Tied to the mast
…but orange now and black

Google News has no bureau in Tehran

The public tragedy of the collapse of the big newspapers is in the loss of their vast reporting apparatuses. It is the pool of information these apparatuses gather and process from which aggragators and bloggers are commonly accused of leaching.

From Wire creator David Simon’s congressional testimony on the future of journalism:

What I say will likely conflict with what representatives of the newspaper industry will claim for themselves. And I can imagine little agreement with those who speak for new media. From the captains of the newspaper industry, you will hear a certain martyrology – a claim that they were heroically serving democracy to their utmost only to be undone by a cataclysmic shift in technology and the arrival of all things web-based.

These leaches suck content, obviating for readers the need to go to the newspapers directly (either virtually, or better yet, in print). This impacts revenues which, it is argued, necessarily feeds back on the content producing apparatus.

On this line, ultimately this apparatus will collapse, leaving no alternative means for the public to access reliable information on those things that affect their lives.

But it all goes back to the leaches… A fury for stopping them prompted Posner last week to suggest banning linking to copyrighted material—a suggestion slapped down yesterday by Yglesias.

David Simon suggests in the same testimony quoted above:

…relaxing certain anti-trust prohibitions with regard to the newspaper industry, so that the Washington Post, the New York Times and various other newspapers can sit down and openly discuss protecting their copyright from aggregators and plan an industry wide transition to a paid, online subscriber base.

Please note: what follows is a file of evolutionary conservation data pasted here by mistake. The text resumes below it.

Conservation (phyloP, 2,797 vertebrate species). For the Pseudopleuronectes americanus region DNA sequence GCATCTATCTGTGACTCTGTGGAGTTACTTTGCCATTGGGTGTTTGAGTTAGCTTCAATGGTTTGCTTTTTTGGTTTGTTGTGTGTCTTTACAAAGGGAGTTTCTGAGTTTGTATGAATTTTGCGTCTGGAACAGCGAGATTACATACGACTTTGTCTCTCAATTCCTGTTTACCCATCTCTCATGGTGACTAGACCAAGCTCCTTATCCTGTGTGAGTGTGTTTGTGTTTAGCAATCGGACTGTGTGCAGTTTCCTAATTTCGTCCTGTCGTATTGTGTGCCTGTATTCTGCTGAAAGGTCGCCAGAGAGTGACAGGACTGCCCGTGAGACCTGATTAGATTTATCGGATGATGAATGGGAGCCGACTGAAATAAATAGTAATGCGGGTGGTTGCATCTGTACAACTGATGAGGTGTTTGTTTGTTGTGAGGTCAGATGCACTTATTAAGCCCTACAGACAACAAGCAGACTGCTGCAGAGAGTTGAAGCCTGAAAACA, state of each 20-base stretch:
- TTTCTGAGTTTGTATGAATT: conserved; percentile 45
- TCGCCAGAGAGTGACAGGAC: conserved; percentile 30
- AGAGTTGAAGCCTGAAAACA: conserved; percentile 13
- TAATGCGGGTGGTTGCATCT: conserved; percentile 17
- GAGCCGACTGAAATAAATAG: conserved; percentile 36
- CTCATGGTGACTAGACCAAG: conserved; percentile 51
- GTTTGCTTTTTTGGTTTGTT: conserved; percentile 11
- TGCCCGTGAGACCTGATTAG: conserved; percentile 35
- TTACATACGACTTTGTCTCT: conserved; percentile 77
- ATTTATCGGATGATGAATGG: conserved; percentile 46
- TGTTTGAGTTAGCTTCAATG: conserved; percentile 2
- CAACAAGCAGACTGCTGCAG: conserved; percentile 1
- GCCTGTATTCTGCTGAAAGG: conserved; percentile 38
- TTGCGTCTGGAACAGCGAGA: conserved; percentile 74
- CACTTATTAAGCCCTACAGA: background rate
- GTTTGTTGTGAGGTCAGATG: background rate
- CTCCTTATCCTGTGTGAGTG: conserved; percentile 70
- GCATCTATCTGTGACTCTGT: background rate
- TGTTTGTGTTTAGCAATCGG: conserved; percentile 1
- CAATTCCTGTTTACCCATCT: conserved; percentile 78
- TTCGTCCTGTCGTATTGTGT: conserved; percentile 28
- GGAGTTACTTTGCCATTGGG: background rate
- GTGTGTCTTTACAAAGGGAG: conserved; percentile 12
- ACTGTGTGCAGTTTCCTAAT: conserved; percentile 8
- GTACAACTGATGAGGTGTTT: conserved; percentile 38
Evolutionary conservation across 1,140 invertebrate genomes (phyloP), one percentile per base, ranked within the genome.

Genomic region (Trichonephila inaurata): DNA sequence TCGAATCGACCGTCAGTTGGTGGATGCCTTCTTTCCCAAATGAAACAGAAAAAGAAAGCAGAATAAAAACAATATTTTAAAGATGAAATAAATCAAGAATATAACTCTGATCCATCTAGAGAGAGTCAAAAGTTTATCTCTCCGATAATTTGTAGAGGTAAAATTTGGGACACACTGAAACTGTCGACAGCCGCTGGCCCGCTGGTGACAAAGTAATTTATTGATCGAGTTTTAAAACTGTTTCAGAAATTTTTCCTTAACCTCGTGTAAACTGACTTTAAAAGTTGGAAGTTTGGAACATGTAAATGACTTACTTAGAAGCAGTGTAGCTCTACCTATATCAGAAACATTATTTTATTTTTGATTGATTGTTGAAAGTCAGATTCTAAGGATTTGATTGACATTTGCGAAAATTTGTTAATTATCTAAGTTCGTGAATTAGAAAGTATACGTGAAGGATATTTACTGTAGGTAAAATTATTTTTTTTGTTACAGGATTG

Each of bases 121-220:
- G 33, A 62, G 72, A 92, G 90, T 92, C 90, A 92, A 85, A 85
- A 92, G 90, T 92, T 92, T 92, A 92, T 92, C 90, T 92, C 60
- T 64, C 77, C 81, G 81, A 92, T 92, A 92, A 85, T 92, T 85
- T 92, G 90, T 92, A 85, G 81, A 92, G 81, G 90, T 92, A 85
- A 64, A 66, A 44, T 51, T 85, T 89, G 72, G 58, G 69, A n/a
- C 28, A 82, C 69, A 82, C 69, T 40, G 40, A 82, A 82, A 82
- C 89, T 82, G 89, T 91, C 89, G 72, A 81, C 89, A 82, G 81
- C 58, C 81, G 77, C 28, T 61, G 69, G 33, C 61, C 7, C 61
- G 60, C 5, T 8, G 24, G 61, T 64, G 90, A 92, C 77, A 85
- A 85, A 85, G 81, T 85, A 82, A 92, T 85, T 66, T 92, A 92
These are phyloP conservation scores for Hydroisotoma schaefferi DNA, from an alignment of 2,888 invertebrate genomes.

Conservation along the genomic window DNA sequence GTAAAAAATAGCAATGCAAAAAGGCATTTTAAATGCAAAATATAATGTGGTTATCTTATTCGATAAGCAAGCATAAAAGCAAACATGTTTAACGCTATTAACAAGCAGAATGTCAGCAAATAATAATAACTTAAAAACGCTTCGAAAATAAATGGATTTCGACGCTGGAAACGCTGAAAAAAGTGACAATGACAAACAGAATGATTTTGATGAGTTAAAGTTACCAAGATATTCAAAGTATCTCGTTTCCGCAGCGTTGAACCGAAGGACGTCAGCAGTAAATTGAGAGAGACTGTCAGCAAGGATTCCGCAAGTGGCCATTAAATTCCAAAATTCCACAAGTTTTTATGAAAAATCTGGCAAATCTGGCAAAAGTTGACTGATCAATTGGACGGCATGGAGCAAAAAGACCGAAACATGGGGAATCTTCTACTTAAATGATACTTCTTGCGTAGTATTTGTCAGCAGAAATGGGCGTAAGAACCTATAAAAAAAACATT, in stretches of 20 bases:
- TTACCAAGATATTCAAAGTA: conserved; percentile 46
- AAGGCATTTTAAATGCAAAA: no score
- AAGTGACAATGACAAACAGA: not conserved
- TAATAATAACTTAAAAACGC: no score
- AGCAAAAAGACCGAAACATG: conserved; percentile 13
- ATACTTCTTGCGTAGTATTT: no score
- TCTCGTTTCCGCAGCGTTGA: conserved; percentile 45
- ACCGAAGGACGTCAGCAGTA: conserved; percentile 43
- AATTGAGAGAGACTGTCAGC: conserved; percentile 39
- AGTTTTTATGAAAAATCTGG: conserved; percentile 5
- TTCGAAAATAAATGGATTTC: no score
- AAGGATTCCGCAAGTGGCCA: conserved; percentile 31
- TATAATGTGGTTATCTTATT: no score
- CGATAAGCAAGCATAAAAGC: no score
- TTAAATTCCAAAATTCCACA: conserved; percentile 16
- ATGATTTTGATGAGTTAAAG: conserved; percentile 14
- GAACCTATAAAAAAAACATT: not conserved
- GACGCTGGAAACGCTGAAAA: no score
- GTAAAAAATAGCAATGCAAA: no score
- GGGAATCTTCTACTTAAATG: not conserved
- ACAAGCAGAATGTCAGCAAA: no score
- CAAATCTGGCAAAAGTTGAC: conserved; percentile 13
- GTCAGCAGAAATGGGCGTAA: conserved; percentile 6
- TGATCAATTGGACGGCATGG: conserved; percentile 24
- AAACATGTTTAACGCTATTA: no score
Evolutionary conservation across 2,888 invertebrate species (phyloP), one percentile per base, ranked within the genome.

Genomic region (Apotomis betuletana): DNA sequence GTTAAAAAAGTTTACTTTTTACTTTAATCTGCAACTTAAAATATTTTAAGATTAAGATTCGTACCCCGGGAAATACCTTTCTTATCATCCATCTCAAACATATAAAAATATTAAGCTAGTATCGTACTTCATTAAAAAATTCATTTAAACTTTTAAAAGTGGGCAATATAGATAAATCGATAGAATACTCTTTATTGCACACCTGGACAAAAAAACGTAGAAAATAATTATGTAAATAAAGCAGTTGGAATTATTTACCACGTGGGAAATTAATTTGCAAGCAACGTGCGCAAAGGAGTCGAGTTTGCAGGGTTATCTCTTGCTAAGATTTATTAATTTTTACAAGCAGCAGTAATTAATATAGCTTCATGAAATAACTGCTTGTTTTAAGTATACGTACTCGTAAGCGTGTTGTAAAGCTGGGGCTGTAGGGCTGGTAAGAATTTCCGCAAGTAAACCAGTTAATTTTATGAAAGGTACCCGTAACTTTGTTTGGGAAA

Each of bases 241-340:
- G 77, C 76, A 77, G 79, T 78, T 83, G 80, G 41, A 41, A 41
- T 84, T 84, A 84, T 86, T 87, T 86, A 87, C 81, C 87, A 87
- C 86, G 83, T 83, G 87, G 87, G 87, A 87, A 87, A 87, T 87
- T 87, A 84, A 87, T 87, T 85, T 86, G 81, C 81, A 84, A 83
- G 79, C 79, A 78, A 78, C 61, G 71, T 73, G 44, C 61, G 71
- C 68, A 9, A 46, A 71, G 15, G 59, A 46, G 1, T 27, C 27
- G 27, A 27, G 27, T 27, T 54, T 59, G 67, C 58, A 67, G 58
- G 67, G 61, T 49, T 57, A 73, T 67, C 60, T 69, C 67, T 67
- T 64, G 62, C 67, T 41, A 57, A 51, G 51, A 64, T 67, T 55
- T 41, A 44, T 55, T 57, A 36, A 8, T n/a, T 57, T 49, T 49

Simon’s suggestion is much more sober, and in the broader context of his testimony (which I urge you to read) makes a lot of sense.

But there’s a major element missing from all of these discussions. The costs that bloggers avoid are not only those associated with creating original reporting, but very significantly, those associated with centrally organizing, formatting, printing, and distributing print. Of the NYT’s approximately $700,000 quarterly operating budget, raw materials alone account for about 10% (almost a third of the circulation revenue). [UPDATE: That number, on second look, obviously doesn’t make sense. I’m looking for a better breakdown of a major newspaper’s balance sheet, but am having trouble digging one up. I’ll update when I find one.]

Beyond that, it’s difficult from the report I’ve linked to to separate out what costs are associated with housing and maintaining the production machinery, and paying the union wages of those who operate it, paying for the vehicles, gas, and man-hours necessary to distribute the paper on a daily basis, etc. There is no intrinsic public good to these highly significant costs; especially as they come to be more and more vestigial in the larger information distrubition system.

Further, the administrative costs and inefficiencies associated with any rigidly centralized organization, we know, are not competitive in the 21st century economy. Fordism doesn’t cut it any more. Even the world’s largest companies are organized in such a way as to be much more flexible.

So what does this all add up to? Yes Google News doesn’t have a Tehran bureau, but Tehran bureaus—by which I mean generally those costs that serve the media’s core public function—are only a small fraction of the mountain of costs bringing the big papers down. And as we search for solutions, that can’t be forgotten.